Like many black-metal bands, Watain are intimately familiar with death and decay. For years, they've splashed animal blood over audience members at their concerts (when they can get away with it), and performed near an onstage altar draped with fetid animal carcasses. But even for Watain, death can be a jarring, draining shock.
In March 2014, Selim Lemouchi (ex–the Devil's Blood), who played guitar live for Watain in 2010 and 2012, died by suicide, leaving his ex-bandmates stunned and shaken. "We heard about his passing 20 minutes before we had to go onstage in Moscow," says frontman Erik Danielsson.
"Being in Russia is fucking miserable anyway, so it was a very surreal, bizarre scenario. We did the show in dedication to him and we did a show the day after as well. Then we all went back to Sweden and flew to attend his funeral. It was the first time we had to go together to the burial of a band member. I don't really know if I can describe the impact that had on the band. It shook us to the core and it's safe to say that had a profound impact on the entire creative process for the new record."
Rather than react to Lemouchi's death by writing depressive black-metal songs, Watain lashed out in anger, creating Trident Wolf Eclipse, their meanest, most direct offering since 2007's Sworn to the Dark. Unlike 2013's under-appreciated The Wild Hunt, which featured some clean vocals, piano and acoustic arpeggios, Trident Wolf Eclipse adheres to the construct they established in the early 2000s — thrash and blast beats, aggressive, infectious riffing, melodic passages that contrast with the more infernal parts.
"I think we were all very eager to fucking just go for the jugular when it came to writing new songs," Danielsson says. "We were touring a lot and playing live with Watain is a pretty savage affair. That followed us into the rehearsal room as well and made it to the album — that raw, primal feeling that we always have when we perform."
In a candid, surprisingly cordial interview, Danielsson discussed the creation of Trident Wolf Eclipse, the impact of losing close friends, the confrontational environment created by playing such adversarial music, how the stench of evil never washes away and the time TMZ went to town after witnessing Watain's Satanic bloodbath.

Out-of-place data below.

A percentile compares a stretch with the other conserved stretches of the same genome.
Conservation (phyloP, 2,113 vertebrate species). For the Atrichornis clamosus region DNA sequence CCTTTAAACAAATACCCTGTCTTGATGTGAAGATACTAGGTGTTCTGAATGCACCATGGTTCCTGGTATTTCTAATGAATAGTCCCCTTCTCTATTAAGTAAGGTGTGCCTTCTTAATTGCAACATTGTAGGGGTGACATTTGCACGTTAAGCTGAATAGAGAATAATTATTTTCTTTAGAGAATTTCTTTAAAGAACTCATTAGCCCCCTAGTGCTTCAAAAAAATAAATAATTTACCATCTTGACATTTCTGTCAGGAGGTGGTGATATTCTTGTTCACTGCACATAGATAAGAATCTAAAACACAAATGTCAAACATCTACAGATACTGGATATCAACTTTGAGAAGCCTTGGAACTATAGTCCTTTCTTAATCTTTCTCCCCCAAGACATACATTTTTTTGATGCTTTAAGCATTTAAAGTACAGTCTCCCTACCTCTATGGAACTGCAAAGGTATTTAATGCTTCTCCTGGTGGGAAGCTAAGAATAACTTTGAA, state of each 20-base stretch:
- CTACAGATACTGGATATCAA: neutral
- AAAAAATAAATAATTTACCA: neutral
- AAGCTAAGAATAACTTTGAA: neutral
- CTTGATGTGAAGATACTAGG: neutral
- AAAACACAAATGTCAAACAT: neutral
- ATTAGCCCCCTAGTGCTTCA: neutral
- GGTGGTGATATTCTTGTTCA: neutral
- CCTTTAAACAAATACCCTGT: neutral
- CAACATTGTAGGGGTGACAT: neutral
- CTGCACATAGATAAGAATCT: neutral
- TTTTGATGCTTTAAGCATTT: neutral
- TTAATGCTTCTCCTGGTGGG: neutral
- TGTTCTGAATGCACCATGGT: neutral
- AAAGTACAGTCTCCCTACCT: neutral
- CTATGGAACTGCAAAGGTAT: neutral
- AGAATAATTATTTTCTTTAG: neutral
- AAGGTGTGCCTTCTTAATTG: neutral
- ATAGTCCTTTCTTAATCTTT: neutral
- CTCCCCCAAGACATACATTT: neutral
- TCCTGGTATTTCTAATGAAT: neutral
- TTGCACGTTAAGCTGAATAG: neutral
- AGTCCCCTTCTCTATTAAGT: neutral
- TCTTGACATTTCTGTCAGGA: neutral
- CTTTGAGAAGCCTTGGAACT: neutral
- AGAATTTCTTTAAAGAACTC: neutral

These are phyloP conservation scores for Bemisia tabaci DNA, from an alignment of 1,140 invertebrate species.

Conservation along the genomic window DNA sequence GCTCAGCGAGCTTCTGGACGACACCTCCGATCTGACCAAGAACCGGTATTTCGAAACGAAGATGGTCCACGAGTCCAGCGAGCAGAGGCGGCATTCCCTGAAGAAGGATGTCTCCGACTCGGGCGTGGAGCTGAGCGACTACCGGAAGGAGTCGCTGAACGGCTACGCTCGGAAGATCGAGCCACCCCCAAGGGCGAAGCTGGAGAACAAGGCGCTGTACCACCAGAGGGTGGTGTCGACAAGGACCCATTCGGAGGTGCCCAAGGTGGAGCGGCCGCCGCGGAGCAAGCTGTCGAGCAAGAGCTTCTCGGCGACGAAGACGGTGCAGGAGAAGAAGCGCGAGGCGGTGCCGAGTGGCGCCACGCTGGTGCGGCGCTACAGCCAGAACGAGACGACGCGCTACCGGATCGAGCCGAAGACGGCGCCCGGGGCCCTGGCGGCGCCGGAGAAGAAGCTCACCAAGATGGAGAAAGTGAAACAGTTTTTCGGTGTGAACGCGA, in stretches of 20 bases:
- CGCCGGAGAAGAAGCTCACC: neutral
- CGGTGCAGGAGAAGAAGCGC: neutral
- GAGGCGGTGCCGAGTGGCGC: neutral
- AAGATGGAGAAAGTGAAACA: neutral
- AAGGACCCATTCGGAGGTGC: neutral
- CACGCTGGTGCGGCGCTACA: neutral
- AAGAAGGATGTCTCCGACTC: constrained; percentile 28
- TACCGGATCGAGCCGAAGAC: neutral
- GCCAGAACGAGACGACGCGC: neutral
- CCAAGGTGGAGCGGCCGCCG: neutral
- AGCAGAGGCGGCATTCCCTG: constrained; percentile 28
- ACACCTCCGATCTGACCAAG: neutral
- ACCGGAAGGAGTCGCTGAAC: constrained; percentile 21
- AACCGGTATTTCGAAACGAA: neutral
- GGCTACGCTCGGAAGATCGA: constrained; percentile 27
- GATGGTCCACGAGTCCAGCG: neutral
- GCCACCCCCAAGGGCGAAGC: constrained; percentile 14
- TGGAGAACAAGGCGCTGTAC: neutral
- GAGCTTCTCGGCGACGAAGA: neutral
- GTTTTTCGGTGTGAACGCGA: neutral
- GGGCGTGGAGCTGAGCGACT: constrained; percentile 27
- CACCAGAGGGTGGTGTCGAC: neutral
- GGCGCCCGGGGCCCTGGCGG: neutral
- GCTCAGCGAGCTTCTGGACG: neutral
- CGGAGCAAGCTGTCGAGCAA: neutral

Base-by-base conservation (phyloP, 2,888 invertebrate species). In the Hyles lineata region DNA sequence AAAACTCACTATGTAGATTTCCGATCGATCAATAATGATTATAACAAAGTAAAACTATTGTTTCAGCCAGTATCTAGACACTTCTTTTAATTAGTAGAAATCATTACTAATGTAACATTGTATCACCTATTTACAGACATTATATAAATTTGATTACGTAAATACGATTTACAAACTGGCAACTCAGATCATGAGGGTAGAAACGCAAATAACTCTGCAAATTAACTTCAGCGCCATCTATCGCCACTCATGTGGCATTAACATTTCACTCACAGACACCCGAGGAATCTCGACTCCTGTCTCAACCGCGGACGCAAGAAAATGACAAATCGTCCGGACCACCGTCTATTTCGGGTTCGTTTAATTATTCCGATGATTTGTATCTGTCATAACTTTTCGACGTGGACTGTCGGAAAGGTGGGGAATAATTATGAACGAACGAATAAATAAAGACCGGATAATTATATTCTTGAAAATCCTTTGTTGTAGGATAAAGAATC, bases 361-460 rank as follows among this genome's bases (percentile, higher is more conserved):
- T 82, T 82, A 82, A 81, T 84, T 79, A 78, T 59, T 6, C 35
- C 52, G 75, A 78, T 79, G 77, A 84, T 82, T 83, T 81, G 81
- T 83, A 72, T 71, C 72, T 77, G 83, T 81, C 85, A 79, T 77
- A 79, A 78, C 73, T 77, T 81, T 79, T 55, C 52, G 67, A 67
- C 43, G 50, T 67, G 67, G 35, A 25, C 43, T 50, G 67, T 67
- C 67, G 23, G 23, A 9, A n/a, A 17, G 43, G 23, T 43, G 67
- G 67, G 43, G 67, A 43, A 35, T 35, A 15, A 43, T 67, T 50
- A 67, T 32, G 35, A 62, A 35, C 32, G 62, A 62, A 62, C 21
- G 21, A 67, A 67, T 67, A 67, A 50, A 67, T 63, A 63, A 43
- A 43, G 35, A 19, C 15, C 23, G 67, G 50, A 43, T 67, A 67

AS BRUTAL AS TRIDENT WOLF ECLIPSE IS, THE INDIVIDUAL SONGS ARE MORE MEMORABLE THAN MOST BLACK METAL. THERE ARE ACTUAL HOOKS AND MELODIES THERE.
ERIK DANIELSSON It makes me very glad to hear it called melodic because a lot of people just talk about the hostility and violent aspect of the album, which are clearly there. But at the same time, it's melody and riff-based music. And I'm glad we got through to someone at least.
DID YOU WANT THE NEW RECORD TO BE MORE OF A BACK-TO-FORM RELEASE FOLLOWING YOUR LAST ALBUM, THE WILD HUNT?
The Wild Hunt was a pretty intricate fucking record to make. It was an album of epic proportions and a very, very cool experimental album to do and tour with as well and it dealt with a lot of heavy emotional states. It dealt a lot with sorrow and loss and I really like that album, but at the same time, I wanted to do something different this time.
THE BAND WAS CRITICIZED BY SOME EXTREME-METAL FANS FOR INCLUDING CLEAN VOCALS AND PIANO ON THE WILD HUNT.
The Wild Hunt is a one-hour long album and two of the songs are a bit more experimental. And yes, one was an almost acoustic song with clean vocals, but there was so much focus on that. There was quite a lot of stuff going on throughout that album that fell in the shadow of those two songs, which was sad to see. But I think at the same time a lot of people weren't ready to face something as naked as "They Rode On." It was a very, very personal song for me and I think some people felt a bit weird about me going there, which is good. I like to make people unsettled and shake them out of their comfort zone.
TRIDENT WOLF ECLIPSE FEELS MORE CONFRONTATIONAL AND LESS INTROSPECTIVE THAN THE WILD HUNT.